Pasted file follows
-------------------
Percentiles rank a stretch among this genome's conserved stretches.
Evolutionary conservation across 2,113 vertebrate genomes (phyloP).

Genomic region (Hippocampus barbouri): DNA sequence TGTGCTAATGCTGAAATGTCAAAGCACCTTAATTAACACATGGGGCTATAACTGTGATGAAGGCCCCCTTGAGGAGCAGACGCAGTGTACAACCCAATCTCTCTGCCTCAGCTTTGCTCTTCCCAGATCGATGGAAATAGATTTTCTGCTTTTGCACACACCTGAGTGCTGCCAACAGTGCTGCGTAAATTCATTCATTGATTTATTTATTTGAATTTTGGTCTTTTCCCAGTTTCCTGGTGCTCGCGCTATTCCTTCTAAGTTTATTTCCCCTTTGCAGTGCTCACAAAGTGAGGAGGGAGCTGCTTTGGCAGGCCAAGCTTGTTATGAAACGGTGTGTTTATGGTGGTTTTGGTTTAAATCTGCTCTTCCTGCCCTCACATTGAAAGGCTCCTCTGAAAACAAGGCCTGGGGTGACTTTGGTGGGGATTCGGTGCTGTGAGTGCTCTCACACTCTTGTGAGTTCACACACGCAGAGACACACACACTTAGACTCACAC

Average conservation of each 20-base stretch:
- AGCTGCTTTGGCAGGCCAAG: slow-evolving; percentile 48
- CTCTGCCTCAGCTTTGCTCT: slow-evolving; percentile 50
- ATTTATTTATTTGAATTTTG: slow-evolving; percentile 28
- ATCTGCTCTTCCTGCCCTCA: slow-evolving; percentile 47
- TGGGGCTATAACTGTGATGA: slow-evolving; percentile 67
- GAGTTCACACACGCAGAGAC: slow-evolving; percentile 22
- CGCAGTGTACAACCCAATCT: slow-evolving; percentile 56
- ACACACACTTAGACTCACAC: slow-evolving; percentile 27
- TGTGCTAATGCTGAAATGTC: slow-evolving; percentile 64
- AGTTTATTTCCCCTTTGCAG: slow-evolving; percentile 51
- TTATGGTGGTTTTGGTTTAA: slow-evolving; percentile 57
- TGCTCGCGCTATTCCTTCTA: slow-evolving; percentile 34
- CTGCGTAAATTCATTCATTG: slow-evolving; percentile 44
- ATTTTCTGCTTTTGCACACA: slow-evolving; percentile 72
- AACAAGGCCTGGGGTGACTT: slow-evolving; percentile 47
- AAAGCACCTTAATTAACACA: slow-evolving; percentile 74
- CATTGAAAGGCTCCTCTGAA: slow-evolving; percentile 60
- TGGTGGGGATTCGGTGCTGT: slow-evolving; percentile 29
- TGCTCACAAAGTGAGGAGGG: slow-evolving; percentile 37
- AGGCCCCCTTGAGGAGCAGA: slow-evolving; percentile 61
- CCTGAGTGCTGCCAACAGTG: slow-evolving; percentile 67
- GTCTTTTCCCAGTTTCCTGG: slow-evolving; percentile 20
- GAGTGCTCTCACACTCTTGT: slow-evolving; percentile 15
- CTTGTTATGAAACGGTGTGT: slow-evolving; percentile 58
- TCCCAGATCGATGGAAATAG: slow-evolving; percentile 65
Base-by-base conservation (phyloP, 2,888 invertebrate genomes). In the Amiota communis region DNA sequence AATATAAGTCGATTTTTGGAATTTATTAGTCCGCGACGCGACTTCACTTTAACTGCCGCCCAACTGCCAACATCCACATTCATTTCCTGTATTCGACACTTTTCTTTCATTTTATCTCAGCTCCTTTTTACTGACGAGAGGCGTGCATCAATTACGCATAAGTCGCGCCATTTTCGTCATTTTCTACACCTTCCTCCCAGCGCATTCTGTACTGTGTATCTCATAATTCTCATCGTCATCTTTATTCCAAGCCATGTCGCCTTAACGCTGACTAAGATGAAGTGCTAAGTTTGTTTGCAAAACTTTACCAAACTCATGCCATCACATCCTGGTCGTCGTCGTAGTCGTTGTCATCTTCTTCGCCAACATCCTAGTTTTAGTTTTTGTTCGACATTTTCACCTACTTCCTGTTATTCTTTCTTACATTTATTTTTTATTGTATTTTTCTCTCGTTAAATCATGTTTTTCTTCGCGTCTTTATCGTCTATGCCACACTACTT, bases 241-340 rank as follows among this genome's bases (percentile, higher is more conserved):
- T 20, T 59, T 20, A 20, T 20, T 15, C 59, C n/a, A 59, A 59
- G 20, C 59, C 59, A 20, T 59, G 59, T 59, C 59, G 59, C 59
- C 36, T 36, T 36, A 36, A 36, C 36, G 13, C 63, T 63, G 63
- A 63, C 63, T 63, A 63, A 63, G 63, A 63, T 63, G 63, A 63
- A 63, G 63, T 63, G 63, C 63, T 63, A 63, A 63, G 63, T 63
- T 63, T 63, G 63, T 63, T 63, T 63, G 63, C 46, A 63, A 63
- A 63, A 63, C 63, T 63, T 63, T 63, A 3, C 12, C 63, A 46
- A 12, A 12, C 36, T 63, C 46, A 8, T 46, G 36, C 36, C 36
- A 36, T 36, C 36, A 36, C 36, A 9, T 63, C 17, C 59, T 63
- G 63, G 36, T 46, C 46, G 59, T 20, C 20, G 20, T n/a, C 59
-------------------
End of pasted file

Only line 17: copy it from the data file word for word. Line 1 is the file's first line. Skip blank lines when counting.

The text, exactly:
- CTGCGTAAATTCATTCATTG: slow-evolving; percentile 44